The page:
Giving to the community through the Web

Oct 7, 2002  •  Post A Comment

WCVB-TV, the Hearst-Argyle-owned ABC affiliate in Boston, launched a “cyber-philanthropist” initiative Sept. 24 that gets viewers and sponsors involved with local nonprofits via the Internet.
In the CommonWealth 5 section of theBoston Channel.com, viewers can sign up to donate their time, goods or money to organizations such as the Boys & Girls Club of Boston or Jewish Family and Children’s Services. So far used cars and Red Sox tickets have been among the donations.
“It is the first time I think on a communitywide basis anyone has introduced the concept of utilizing the Internet to advance charitable causes,” said President and General Manager Paul La Camera.
The CommonWealth campaign is publicized through 30-second spots about the community involvement of employees of sponsors Fleet Financial and Blue Cross Blue Shield. These spots are followed by 30-second vignettes on one of the more than 70 area nonprofit organizations that have signed on.
“In one ad we featured an area businesswoman who donated old office furniture and how a school picked up the donation,” said Karen Holmes Ward, WCVB’s director of public affairs and community services. “The spot showed how the money the school saved by not having to buy office furniture allowed them to put more money back into the youth. Spotlighting these charities is a way to publicize these smaller organizations that otherwise will never get a chance to be on television.”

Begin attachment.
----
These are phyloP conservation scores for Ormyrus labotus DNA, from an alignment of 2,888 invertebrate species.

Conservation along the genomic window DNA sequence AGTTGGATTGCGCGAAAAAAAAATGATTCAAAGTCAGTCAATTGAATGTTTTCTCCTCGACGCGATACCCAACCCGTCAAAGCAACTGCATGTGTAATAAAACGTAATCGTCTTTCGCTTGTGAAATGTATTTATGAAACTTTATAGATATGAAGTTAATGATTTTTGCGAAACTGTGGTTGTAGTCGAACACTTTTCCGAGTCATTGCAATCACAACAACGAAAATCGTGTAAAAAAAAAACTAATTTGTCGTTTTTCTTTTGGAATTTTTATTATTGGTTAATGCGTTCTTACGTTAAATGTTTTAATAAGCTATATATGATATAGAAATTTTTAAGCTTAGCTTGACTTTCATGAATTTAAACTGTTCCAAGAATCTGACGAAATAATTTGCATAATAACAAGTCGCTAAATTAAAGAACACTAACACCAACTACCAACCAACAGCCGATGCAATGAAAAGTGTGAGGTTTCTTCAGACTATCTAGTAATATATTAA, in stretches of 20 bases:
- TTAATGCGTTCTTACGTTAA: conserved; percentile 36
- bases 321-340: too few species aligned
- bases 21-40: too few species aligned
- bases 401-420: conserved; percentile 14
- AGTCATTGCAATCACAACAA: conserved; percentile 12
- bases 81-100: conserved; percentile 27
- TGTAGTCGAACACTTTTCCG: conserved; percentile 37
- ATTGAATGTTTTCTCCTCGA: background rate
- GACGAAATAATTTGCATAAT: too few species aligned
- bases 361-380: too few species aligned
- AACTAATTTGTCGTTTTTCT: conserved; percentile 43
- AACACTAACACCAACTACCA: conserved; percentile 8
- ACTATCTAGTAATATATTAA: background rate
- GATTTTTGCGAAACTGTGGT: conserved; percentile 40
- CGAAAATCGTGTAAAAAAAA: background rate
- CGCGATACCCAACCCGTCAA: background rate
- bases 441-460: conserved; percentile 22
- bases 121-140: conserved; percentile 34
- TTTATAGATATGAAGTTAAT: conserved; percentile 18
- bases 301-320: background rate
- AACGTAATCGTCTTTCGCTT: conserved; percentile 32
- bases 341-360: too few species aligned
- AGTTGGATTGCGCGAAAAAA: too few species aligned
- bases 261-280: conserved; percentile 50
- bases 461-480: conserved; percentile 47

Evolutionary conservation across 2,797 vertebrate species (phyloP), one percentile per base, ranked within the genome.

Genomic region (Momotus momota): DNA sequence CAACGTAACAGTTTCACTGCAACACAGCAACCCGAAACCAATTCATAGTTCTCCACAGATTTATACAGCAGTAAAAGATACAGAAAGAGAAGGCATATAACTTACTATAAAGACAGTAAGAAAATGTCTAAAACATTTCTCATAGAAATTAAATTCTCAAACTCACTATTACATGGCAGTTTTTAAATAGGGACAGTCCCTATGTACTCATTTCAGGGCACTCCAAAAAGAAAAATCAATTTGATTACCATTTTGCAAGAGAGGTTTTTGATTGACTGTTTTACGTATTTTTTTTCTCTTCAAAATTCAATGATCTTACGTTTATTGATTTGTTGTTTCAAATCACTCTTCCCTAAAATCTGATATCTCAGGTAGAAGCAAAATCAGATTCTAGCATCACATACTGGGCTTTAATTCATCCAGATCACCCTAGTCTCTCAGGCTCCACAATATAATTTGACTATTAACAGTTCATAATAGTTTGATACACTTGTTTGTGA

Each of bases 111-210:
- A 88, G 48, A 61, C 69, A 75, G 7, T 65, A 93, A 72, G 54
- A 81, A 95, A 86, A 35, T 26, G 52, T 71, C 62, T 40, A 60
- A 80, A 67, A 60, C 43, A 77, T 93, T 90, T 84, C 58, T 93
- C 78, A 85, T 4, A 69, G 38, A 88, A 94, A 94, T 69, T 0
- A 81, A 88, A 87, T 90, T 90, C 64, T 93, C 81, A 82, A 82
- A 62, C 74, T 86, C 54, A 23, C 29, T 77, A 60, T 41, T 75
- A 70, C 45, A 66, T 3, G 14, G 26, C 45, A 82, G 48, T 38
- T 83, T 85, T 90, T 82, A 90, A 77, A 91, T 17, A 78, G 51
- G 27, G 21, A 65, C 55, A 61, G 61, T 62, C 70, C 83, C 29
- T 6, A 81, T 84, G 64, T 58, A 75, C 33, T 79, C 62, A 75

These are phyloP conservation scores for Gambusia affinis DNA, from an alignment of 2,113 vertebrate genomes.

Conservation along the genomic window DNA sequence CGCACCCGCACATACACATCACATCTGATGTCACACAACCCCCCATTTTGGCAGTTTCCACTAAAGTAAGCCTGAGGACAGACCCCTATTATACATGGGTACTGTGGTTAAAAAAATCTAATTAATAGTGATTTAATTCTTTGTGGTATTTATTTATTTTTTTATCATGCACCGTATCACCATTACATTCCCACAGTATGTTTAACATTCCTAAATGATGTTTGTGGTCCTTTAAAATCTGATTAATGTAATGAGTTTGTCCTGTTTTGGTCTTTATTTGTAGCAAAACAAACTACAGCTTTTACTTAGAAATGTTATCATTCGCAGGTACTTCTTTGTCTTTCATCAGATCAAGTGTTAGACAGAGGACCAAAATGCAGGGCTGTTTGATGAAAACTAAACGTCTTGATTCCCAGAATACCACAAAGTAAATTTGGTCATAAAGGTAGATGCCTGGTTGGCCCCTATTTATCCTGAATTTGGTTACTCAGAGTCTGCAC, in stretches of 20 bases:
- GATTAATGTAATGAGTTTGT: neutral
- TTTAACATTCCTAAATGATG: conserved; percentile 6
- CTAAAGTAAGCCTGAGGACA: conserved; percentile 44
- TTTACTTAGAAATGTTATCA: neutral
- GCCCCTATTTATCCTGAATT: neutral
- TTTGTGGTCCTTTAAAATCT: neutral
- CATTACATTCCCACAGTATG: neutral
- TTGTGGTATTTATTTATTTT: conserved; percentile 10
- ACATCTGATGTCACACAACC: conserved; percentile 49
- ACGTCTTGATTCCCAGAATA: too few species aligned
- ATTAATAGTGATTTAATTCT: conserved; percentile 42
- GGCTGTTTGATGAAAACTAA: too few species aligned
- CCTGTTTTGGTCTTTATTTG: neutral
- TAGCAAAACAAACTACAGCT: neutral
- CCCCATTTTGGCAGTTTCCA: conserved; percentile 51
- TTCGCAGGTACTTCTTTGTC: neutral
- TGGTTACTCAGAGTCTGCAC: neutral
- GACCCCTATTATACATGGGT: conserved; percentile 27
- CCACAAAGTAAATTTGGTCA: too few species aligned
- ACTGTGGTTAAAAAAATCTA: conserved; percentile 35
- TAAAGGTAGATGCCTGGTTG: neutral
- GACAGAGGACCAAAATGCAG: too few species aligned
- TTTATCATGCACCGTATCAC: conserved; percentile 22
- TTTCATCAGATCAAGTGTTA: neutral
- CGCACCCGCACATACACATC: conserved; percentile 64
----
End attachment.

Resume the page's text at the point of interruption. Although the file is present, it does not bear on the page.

“Advertising on Channel 5 is always a good thing to do,” said Peter Meade, executive VP of corporate affairs at Blue Cross Blue Shield of Massachusetts, “because they are a well-respected station.”
Karen Agresti, senior VP and director of local broadcast media, who has Fleet Financial as a client, said, “We are trying to get clients to do more than just spots. We are trying to move clients into cross-platforms.”
Client Harvard Pilgrim sponsors the morning weather on WCVB and the weather section of the station’s Web site. The Boston Globe does joint radio and TV deals with Viacom Stations Group-owned CBS affiliate WBZ-TV.
WBZ also brings in furniture, food and beverage advertisers for its annual “Free Friday Flicks” at the Hatch Shell. “We show movies for free to the community and advertisers are able to sample down there and tie in with our promotional spots,” said Al Turner, executive director of sales.
WB affiliate WLVI-TV, owned by Tribune Broadcasting, is highly involved with bringing in sponsors for children’s charities. It just teamed with the Jimmy Fund to televise a benefit for children with cancer. The station holds a four-hour telethon annually for the Joey Fund for cystic fibrosis, and hosts Team Harmony, a sports challenge for the Special Olympics, every December. “We create quarterly specials to raise the visibility of these events,” General Manager Vincent Manzi said. “Each quarter we do a major one- or two-hour prime-time special.”
Boston TV revenues are expected to be around $592 million for 2002, up from $558.5 million in 2001, according to BIA Financial Network.